Words and the Night

leaves.jpg Dear reader, Words and the Night is going to be absolutely amazing. Mozart opens the evening with the perfect aperitif: Divertimento #3. Beautiful operatic melodies, perfect structure and balance, and a great sense of humor provide the ideal backdrop for an elegant evening soiree. Suddenly, the mood shifts...a cloud passes in front of the moon with two songs from 16th-century master John Dowland lamenting loneliness and elusive love. These are the same songs that inspired Benjamin Britten in the early 20th century to compose Lachrymae, a haunting, gorgeous conversation with Dowland, featuring the incomparable Roger Tapping on viola. The cloud passes, though, and the party resumes with two motets from the 16th-century Italian Palestrina, who (although separated by centuries) speaks the same language as Mozart.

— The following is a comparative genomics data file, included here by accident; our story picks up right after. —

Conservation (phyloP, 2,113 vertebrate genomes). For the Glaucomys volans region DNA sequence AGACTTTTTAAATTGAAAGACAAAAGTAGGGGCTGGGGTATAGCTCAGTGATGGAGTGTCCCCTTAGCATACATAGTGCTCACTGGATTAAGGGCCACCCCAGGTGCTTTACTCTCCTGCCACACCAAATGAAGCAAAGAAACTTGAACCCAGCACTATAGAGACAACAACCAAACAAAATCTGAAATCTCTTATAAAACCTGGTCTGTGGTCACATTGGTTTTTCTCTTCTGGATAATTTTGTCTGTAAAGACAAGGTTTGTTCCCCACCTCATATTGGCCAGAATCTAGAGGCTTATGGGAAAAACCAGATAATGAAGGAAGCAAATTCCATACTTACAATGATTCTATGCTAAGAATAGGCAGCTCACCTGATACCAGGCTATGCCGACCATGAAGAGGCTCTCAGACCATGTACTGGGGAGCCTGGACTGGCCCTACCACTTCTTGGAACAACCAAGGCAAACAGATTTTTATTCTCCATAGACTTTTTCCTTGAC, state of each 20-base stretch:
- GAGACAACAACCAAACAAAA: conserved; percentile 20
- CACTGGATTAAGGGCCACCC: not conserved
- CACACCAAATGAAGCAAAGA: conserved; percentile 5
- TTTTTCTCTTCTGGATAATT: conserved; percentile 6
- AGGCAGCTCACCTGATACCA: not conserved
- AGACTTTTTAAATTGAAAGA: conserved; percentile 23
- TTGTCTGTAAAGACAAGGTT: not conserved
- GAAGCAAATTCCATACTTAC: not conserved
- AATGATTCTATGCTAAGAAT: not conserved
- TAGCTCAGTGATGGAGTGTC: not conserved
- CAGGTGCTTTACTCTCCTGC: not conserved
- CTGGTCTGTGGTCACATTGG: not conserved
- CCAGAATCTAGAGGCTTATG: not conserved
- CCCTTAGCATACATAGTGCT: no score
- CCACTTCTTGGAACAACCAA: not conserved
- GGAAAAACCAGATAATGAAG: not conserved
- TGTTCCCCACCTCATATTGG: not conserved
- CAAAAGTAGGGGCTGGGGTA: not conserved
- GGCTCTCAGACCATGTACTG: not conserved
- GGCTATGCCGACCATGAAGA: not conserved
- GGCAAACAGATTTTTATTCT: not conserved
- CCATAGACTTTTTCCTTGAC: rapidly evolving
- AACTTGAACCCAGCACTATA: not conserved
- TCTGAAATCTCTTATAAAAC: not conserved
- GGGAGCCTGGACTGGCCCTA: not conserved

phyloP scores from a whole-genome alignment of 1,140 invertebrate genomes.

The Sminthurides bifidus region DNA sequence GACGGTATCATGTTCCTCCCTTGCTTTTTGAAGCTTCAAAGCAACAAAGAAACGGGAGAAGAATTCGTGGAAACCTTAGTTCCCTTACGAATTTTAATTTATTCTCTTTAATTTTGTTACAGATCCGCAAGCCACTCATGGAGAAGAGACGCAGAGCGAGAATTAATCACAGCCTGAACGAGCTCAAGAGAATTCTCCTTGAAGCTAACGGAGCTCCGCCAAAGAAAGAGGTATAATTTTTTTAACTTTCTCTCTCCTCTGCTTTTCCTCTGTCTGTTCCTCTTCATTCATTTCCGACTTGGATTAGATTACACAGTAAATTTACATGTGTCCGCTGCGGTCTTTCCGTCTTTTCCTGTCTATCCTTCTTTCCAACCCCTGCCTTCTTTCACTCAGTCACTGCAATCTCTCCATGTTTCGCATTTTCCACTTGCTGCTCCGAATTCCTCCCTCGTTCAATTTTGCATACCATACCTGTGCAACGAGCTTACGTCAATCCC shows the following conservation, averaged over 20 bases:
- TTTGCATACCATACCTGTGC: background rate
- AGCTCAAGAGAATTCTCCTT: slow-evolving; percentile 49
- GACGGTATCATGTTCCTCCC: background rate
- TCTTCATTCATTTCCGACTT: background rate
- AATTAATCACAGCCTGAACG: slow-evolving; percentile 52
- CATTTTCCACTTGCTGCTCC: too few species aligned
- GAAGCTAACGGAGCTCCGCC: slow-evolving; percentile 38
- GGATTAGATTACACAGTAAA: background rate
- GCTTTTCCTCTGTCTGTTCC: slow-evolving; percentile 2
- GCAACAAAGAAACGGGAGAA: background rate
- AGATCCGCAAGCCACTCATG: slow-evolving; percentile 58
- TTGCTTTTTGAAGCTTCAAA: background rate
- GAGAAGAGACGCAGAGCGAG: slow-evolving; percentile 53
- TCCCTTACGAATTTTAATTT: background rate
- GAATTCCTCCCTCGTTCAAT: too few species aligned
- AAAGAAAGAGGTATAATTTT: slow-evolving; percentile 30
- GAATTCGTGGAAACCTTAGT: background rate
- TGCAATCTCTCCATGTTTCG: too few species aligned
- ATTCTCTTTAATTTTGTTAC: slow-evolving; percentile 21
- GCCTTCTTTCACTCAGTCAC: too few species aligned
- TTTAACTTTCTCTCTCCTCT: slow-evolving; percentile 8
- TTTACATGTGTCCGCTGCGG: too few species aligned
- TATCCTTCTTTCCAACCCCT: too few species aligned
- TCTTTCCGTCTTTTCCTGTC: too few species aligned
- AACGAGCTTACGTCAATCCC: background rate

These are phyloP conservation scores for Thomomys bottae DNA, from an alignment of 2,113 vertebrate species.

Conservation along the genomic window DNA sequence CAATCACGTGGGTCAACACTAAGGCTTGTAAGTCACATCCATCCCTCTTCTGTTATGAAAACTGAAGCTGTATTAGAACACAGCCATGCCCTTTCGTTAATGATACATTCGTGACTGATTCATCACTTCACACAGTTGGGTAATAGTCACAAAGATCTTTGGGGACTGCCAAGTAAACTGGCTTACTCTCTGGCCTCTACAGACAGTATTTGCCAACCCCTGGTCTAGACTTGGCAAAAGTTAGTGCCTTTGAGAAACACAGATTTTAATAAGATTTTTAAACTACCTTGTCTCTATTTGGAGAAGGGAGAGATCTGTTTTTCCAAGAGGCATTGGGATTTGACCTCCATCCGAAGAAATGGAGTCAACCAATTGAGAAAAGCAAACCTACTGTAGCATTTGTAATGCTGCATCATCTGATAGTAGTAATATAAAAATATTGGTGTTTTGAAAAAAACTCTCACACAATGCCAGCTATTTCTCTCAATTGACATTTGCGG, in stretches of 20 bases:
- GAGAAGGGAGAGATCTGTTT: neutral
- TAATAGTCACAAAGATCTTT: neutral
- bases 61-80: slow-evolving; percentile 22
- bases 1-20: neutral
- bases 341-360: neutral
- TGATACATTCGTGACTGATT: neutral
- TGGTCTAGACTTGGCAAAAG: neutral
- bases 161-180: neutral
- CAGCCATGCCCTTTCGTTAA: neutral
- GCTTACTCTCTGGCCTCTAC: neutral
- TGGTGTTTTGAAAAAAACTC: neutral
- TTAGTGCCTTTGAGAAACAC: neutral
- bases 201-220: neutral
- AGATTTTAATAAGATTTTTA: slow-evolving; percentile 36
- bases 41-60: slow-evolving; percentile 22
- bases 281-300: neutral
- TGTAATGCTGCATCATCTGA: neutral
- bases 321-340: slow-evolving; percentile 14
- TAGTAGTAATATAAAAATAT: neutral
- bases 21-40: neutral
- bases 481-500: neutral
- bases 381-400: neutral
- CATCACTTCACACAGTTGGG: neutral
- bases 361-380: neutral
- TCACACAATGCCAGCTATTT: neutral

The second half of the concert leaves the festive gathering and explores the night in isolation. Gesualdo, the 16th-century nobleman, musician and murderer, wrote some of the most tortured, chromatic and wildly emotional music one could imagine--truly the nighttime of the soul. The concert concludes with a kindred spirit, Arnold Schoenberg, exploring from his vantage point 300 years in the future the same issues of guilt, betrayal and loneliness, but also transformation and redemption. Verklarte Nacht (Transfigured Night) tells the story of two lovers wandering in the moonlight. She makes a shocking confession, and he grants a transcending forgiveness, in one of the most beautiful works ever written for string orchestra. Don't miss these concerts - they are going to be our best yet!